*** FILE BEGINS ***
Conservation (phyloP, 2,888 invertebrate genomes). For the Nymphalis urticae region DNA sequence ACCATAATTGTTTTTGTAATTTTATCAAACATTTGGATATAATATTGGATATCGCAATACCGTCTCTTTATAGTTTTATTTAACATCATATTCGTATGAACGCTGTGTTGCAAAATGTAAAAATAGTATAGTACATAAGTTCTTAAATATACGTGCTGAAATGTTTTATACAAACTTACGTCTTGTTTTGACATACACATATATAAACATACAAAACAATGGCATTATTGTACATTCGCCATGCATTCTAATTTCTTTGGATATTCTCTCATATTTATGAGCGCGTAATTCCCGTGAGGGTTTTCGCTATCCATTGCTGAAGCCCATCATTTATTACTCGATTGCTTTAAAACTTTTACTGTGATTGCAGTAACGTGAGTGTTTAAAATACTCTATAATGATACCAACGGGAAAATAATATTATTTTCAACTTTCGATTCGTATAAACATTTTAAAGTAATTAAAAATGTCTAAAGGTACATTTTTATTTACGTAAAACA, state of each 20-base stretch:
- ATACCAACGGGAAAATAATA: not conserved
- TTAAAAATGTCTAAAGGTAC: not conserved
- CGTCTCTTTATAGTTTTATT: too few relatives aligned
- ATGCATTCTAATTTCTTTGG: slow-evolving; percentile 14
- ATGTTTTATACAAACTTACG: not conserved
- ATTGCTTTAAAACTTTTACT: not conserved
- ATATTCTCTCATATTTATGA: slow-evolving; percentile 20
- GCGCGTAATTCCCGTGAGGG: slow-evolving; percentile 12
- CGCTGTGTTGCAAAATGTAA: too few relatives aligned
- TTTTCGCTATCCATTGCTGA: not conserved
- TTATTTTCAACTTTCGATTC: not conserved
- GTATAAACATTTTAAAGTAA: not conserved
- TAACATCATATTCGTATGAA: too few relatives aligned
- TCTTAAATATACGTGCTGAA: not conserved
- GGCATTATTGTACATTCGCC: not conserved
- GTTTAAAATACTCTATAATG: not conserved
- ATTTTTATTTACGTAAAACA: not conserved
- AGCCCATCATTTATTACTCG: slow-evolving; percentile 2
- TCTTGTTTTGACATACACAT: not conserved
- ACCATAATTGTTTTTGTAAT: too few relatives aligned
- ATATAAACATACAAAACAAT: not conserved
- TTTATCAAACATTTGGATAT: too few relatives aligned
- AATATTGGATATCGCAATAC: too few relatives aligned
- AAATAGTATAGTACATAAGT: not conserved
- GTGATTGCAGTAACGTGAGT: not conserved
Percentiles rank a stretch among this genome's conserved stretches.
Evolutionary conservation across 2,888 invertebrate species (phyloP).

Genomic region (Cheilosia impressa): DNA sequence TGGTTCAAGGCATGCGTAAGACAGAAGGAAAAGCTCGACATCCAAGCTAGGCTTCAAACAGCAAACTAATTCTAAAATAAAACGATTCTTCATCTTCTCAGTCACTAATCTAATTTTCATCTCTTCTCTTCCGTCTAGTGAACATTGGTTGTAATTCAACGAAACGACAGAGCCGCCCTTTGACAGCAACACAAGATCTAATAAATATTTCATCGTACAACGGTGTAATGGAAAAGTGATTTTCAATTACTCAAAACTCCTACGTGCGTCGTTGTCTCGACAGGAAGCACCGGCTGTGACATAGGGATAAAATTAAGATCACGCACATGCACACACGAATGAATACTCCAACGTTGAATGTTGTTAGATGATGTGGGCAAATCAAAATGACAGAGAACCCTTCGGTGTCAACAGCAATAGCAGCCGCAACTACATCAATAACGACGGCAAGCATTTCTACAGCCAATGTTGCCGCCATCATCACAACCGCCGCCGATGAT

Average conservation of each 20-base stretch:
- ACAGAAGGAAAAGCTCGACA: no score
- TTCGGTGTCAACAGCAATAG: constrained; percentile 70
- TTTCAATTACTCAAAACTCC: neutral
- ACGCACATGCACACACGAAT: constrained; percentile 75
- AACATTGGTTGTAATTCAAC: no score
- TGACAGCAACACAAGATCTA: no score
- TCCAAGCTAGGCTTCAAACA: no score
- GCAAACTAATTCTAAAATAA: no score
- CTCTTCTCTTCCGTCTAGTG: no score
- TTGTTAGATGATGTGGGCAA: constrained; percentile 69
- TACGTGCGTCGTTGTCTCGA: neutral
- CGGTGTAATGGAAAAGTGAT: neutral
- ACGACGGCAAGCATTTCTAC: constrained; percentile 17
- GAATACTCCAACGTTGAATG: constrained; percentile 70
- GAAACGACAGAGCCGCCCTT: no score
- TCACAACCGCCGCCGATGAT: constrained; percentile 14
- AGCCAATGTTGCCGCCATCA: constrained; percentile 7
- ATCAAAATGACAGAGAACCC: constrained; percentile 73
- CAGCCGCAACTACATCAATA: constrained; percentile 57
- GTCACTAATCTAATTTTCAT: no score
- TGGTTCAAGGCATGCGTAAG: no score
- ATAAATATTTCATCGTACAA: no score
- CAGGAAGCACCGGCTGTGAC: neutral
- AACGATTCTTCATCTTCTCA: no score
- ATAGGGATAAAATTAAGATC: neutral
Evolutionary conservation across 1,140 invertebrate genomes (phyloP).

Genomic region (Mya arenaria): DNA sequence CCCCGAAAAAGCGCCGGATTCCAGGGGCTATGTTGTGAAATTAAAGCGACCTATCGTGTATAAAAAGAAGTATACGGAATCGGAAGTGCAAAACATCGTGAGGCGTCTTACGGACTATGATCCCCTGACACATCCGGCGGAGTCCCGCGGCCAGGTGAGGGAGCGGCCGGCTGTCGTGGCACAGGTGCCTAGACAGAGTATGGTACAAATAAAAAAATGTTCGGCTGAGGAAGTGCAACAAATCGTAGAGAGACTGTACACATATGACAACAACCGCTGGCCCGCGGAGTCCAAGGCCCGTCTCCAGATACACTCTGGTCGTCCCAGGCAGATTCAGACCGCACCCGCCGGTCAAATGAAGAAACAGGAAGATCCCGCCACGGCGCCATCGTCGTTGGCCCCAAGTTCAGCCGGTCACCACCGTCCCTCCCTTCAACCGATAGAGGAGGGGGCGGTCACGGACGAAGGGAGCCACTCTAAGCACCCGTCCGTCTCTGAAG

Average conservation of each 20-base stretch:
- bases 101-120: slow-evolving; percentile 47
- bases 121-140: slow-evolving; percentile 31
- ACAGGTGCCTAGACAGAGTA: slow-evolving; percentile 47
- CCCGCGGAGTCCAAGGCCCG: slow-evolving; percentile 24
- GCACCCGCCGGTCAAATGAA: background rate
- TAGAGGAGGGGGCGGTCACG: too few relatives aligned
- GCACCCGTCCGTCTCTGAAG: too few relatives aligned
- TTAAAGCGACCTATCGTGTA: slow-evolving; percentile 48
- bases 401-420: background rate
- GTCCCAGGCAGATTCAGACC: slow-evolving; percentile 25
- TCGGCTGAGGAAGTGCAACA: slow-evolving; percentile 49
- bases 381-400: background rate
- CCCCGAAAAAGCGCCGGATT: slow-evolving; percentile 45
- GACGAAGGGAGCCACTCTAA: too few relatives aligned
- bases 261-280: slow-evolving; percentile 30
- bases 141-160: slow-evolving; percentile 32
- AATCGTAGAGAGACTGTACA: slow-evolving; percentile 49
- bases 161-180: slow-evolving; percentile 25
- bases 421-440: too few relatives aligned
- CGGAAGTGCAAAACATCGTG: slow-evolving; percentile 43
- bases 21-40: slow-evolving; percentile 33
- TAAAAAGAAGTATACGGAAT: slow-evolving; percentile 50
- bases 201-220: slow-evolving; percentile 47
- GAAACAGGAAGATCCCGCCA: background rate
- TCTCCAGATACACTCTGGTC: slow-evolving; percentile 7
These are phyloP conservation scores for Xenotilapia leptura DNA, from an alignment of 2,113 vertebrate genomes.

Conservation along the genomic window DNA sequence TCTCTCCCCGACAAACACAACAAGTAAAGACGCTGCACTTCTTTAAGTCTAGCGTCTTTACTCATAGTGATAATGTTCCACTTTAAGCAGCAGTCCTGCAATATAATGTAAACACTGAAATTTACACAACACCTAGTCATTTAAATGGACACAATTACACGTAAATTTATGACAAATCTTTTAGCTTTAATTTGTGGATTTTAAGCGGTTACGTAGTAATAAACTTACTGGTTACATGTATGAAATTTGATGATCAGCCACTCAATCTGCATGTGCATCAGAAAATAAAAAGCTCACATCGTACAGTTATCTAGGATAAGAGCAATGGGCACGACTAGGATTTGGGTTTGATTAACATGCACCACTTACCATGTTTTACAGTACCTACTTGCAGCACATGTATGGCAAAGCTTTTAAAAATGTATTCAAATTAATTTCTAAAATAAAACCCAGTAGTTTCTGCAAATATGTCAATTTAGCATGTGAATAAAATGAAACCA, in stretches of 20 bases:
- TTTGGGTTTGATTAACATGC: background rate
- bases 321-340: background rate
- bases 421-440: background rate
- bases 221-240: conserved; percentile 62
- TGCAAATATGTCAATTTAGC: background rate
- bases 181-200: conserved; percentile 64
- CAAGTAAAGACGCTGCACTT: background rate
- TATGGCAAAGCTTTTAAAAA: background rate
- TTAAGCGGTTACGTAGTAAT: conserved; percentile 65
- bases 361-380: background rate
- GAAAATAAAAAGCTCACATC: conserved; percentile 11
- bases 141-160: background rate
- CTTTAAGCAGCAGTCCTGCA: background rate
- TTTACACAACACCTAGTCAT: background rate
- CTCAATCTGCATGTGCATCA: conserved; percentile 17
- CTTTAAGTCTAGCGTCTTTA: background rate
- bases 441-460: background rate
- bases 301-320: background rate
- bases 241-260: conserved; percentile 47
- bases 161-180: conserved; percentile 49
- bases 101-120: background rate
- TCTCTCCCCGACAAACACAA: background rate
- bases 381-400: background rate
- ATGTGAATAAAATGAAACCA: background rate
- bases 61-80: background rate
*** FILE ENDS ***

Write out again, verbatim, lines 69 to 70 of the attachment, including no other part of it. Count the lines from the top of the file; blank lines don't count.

- TCGGCTGAGGAAGTGCAACA: slow-evolving; percentile 49
- bases 381-400: background rate